I listen to classical music a lot, even more than before since the arrival of the new classical FM station in Collingwood. But while my listening at home is through a selected collection of CDs, the content played on radio – internet radio included – is more eclectic. Airplay often includes soundtracks, music from musicals, even some modern pieces (the other day I heard a well-known tenor singing a somewhat romanticized version of Besame Mucho in Spanish, with orchestral backup).
While I don’t object to this mix – in fact I enjoy it most of the time – it did get me wondering what the definition of “classical” music really is. I only recently discovered from my internet searches that the very term is relatively new, and the first reference to music as ‘classical’ only dates to 1836, and it was in specific reference to a period that included Baroque music, although we use the term much more broadly today. Wikipedia isn’t helpful because it simply muddies the waters:
Classical music is art music produced or rooted in the traditions of Western music (both liturgical and secular). It encompasses a broad span of time from roughly the 11th century to the present day. The central norms of this tradition became codified between 1550 and 1900, which is known as the common practice period.
I have a personal definition, as we all do, but it’s murky: when I was pondering that question, I realized I find it difficult to express it. I can list composers, conductors, singers, and musicians whom I would label “classical” – Bach and Yo Yo Ma, for example. But what of the music itself?
Among my collection of music is Gregorian chant, Medieval songs, Baroque suites, Enlightenment symphonies, Industrial Age operas, Victorian operettas and post-war tone poems – a range of about a millennium. All of which I vaguely categorizes as ‘classical.’
I have in that collection works by John Cage He’s contemporary avant-garde, but is he classical? Wikipedia’s page allows for a broad temporal range that would allow him to fit in but is his style suitable?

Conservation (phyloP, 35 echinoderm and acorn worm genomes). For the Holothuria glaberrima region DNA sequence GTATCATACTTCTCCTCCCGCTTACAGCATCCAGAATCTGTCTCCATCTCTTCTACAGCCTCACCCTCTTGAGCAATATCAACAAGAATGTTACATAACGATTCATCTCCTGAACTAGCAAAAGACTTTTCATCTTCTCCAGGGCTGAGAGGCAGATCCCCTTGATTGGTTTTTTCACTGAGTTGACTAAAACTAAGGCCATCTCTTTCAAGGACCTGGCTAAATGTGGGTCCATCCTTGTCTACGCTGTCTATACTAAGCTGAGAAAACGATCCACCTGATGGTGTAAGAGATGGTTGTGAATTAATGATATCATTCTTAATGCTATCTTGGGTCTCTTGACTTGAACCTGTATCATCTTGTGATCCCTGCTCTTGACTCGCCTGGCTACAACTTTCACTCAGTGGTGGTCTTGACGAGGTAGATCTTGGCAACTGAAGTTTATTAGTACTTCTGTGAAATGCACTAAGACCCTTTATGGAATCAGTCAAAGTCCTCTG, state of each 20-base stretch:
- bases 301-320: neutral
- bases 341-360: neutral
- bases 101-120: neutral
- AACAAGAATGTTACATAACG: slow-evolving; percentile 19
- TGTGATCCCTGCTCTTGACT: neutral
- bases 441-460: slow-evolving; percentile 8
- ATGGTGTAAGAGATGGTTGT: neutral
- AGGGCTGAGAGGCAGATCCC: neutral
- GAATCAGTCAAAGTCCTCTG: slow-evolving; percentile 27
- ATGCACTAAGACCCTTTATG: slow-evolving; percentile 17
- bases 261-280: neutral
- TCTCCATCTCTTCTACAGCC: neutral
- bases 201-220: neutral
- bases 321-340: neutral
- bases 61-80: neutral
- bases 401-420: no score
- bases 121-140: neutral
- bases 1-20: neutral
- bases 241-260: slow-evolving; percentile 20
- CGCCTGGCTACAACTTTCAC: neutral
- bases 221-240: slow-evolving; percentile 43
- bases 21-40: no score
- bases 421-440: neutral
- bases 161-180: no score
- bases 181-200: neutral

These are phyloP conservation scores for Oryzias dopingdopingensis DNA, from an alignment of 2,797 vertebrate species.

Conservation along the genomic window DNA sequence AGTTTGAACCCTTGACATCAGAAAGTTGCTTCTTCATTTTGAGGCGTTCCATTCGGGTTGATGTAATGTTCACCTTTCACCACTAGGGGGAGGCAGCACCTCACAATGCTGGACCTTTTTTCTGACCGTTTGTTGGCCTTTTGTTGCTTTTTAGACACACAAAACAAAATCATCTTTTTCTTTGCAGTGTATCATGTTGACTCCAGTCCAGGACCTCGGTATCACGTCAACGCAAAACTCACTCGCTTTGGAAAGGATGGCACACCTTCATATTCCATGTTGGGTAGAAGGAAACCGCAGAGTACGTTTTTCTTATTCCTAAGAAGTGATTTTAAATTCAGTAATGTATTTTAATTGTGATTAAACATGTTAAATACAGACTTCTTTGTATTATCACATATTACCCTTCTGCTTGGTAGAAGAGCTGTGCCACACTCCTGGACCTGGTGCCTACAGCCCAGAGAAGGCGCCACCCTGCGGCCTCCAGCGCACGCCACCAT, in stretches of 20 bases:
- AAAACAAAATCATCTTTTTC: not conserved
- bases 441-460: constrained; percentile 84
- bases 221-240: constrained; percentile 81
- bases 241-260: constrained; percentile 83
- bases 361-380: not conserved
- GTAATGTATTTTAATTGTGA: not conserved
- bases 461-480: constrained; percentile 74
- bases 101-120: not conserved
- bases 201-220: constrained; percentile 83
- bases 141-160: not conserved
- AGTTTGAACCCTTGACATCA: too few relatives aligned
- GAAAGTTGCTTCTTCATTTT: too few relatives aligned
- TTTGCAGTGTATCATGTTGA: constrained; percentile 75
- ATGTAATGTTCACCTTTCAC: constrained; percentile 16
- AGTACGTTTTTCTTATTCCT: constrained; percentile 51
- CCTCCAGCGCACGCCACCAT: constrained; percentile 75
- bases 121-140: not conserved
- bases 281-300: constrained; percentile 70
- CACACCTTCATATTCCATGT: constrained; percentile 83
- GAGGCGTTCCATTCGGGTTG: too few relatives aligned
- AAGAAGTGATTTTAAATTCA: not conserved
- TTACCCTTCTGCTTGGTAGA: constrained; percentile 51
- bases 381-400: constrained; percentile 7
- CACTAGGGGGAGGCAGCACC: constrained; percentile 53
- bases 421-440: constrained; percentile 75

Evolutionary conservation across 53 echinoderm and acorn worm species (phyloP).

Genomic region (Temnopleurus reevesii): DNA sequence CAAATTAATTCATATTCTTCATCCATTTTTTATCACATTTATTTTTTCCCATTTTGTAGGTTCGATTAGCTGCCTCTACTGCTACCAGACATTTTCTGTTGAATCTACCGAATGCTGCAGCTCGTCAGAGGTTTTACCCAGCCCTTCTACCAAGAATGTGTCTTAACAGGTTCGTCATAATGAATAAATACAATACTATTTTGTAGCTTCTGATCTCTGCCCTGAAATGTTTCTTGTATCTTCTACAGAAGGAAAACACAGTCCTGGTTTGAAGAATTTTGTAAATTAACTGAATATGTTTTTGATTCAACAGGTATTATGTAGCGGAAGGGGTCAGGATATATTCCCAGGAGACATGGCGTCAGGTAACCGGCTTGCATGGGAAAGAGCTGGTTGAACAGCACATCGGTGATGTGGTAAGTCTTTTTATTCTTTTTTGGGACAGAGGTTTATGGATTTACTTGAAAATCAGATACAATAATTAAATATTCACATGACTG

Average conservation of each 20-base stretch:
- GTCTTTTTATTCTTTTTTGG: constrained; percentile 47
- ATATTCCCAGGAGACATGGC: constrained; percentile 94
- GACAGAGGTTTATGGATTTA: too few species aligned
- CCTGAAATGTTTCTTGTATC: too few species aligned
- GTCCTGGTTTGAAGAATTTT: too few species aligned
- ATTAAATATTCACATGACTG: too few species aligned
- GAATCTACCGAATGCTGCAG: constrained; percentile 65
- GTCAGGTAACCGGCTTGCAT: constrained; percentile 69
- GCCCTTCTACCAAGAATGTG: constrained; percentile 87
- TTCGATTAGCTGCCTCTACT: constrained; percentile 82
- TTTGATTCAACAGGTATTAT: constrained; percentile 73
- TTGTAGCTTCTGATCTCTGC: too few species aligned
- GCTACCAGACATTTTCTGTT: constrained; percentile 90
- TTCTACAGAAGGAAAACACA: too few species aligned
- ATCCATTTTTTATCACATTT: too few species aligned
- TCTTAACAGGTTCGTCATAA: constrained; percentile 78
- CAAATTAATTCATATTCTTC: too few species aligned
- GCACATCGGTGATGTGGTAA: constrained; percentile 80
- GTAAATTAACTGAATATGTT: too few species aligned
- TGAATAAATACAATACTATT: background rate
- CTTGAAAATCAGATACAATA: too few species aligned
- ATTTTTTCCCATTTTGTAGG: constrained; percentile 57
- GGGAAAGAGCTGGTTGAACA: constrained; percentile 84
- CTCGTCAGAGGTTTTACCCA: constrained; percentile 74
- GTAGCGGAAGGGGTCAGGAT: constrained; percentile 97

The major time divisions of classical music are as follows: the early music period, which includes the Medieval (500–1400) and the Renaissance (1400–1600) eras; the Common practice period, which includes the Baroque (1600–1750), Classical (1750–1830), and Romantic eras (1804–1910); and the 20th century (1901–2000) which includes the modern (1890–1930) that overlaps from the late 19th-century, the high modern (mid 20th-century), and contemporary or postmodern (1975–2000) eras, the last of which overlaps into the 21st-century.
Another definition Wikipedia tosses up is how classical music is composed:
The most outstanding characteristic of classical music is that the repertoire tends to be written down in musical notation, creating a musical part or score. This score typically determines details of rhythm, pitch, and, where two or more musicians (whether singers or instrumentalists) are involved, how the various parts are coordinated.
As a collector of vintage sheet music, I can tell you that popular music has been so written, too, and I have scores dating back to the late 19th century. Most of my collection is dated from the heyday of the ukulele craze in 1924-34; many songs are arranged for a combination of voice, piano – and, of course, ukulele.
The written quality of the music has, in addition to preserving the works, enabled a high level of complexity within them: Bach’s fugues, for instance, achieve a remarkable marriage of boldly distinctive melodic lines weaving in counterpoint yet creating a coherent harmonic logic that would be impossible in the heat of live improvisation.
I also have a few scores of popular tunes arranged for jazz orchestra that are as complex as anything written for a classical quartet or small ensemble. And many ‘classical’ radio stations play soundtracks that are written for orchestras but are also popular pieces (who can’t hum the theme from Star Wars?) So clearly the notation and complexity are not in themselves sufficient to define classical music. When I Goggled the question, up popped this definition: